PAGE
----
The Painful Sleeplessness Of Jet Lag
You’re at the end of a long journey. You’re finally at the place you wanted to be, but you’re exhausted, tired and wound up at the same time. You’re disoriented, wondering, should I eat or sleep, maybe go for a walk? It’s tough to think clearly, your mind feels addled and awash in fog. Your body also aches, your head hurts, and that sore knee you do your best to ignore at home is now throbbing.
Jet lag isn’t only tiring—it can often be painful
What is jet lag, exactly? Anyone who’s traveled through time zones knows what it feels like—the sluggishness and fatigue, the foggy-headedness, the dizziness and disorientation. You’re overtired and unable to sleep—or very tempted to sleep at the “wrong” time. But what causes jet lag? To understand jet lag and its effects on sleep and pain, it’s helpful to first understand the basics about the body’s circadian rhythms.
Circadian rhythms are the body’s biological alignment with the 24-hour cycle of light and dark. Sleep and wakefulness are governed by circadian rhythms, as are many other of the body’s biological processes. When circadian rhythms are in sync, aligned with the solar day and night, sleep can be routine, and restorative. Traveling far enough that you’ve entered a different cycle of light and darkness upsets the body’s circadian rhythms, causing sleep problems and other symptoms of jet lag. Jet lag is most often caused by travel, but the circadian disruptions that cause jet lag can occur in other situations, such as shift work that exposes people to different or irregular cycles of sleep and wakefulness that are out of sync with their solar night and day.
In addition to tiredness, fatigue, and confusion, jet lag can also be accompanied by headache, nausea, and body aches. Pain and discomfort associated with jet lag may be the result of the uncomfortable realities of extended travel—cramped and uncomfortable seats, long periods of time without moving much, changes in air pressure and altitude. Or you may have pain and discomfort—a chronically bad knee, a pulled shoulder muscle, a lingering cold with headaches and muscle aches—that existed before you stepped on the plane.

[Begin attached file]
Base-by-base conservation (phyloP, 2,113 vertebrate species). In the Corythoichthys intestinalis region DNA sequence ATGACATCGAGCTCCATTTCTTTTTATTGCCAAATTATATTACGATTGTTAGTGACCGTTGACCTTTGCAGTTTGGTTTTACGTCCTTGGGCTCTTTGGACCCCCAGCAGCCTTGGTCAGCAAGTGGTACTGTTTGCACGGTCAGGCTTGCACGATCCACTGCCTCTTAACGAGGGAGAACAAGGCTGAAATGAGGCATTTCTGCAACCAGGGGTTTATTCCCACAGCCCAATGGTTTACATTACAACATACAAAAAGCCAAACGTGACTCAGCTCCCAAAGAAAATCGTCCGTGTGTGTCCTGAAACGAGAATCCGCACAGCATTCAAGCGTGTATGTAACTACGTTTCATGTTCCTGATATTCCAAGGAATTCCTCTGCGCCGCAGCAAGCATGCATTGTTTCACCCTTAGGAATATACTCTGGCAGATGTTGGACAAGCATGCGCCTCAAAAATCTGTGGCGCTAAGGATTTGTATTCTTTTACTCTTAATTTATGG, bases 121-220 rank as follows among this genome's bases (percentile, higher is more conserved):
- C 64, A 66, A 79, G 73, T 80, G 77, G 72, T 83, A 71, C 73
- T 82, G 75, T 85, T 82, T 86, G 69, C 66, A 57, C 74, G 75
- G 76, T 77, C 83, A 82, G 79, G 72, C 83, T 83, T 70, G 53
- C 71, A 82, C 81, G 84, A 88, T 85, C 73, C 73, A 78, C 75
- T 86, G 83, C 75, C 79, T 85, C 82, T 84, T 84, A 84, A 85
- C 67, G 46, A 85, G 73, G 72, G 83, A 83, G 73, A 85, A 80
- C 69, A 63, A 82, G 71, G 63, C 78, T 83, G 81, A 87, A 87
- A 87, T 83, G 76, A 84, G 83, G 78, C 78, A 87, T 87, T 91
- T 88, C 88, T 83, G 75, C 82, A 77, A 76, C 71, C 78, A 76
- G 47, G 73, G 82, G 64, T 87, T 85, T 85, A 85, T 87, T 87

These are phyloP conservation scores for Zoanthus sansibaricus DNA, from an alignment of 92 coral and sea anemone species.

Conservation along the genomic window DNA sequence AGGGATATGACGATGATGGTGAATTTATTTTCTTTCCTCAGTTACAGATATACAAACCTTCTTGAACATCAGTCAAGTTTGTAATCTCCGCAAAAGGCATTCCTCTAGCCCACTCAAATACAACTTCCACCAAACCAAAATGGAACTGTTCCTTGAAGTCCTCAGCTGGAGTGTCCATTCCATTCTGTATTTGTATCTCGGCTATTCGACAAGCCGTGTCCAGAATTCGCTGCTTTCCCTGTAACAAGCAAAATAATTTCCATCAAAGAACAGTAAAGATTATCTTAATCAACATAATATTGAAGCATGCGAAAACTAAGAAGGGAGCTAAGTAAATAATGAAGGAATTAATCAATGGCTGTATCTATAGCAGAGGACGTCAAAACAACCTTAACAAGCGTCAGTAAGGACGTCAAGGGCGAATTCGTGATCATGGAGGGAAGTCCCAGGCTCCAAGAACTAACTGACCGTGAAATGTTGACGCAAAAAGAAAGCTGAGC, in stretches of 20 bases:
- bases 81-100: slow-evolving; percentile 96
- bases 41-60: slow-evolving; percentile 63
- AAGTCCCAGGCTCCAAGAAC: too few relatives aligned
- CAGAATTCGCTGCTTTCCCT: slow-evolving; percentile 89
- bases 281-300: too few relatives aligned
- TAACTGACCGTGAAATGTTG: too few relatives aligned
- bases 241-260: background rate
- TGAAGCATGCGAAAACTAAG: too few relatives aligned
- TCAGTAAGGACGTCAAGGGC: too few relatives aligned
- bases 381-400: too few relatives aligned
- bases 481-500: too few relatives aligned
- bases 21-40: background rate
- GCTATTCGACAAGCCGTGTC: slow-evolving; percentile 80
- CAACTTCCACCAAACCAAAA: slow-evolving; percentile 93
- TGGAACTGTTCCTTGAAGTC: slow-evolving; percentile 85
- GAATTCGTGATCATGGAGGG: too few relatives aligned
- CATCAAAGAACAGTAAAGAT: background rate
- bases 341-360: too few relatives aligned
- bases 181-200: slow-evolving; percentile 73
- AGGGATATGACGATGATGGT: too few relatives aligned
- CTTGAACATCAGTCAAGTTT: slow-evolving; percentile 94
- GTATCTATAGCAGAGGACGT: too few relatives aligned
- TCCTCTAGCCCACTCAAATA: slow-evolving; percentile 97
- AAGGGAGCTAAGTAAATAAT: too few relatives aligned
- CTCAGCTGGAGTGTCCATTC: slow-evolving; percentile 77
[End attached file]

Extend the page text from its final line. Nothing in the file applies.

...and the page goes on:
Whatever the source of pain, the physiological impact of jet lag can make pain more difficult. Because of the complex relationship among sleep, circadian rhythms, and pain, the disruption of jet lag can exacerbate pain, slow healing and recovery, and extend sleep disruption.
Sleep and pain exist in a bi-directional relationship—each has the power to significantly influence the other. The presence of pain makes it harder to fall asleep and to stay asleep, leading to less sleep overall and to lower quality, less restorative sleep. Poor sleep, in turn, makes pain harder to deal with—it actually lowers pain thresholds and increases sensitivity to pain, as well as making pain harder to treat. A recent National Sleep Foundation survey on the subject of sleep and pain found that a majority of Americans are experiencing either chronic, or recent, acute pain. These people are much more likely to report having sleep problems as well as higher stress—another condition that can significantly impair sleep and worsen pain. Add jet lag into the mix, and the sleep-pain picture gets even more complicated, with sleep disruptions and pain levels likely to increase.
Pain is also influenced directly by circadian rhythms. Studies show that the experience of pain—and the effectiveness of pain treatments—is tied to circadian clocks. Research indicates that for healthy people without specific pain issues, pain sensitivity peaks during nighttime hours—just as you’re trying to sleep. But not all pain follows the same circadian timing. Different forms of pain show different rhythms, and may intensify or lessen at different times of day and night. Arthritis-related pain and stiffness tends to be at its most intense first thing in the morning and at night before bed, with a dip in severity around mid-afternoon, according to research. Tension headaches—a not uncommon occurrence during travel—appear often to be weakest in the morning, and most severe in the afternoon. Other research shows that the effectiveness of pain medications is also influenced by circadian timing.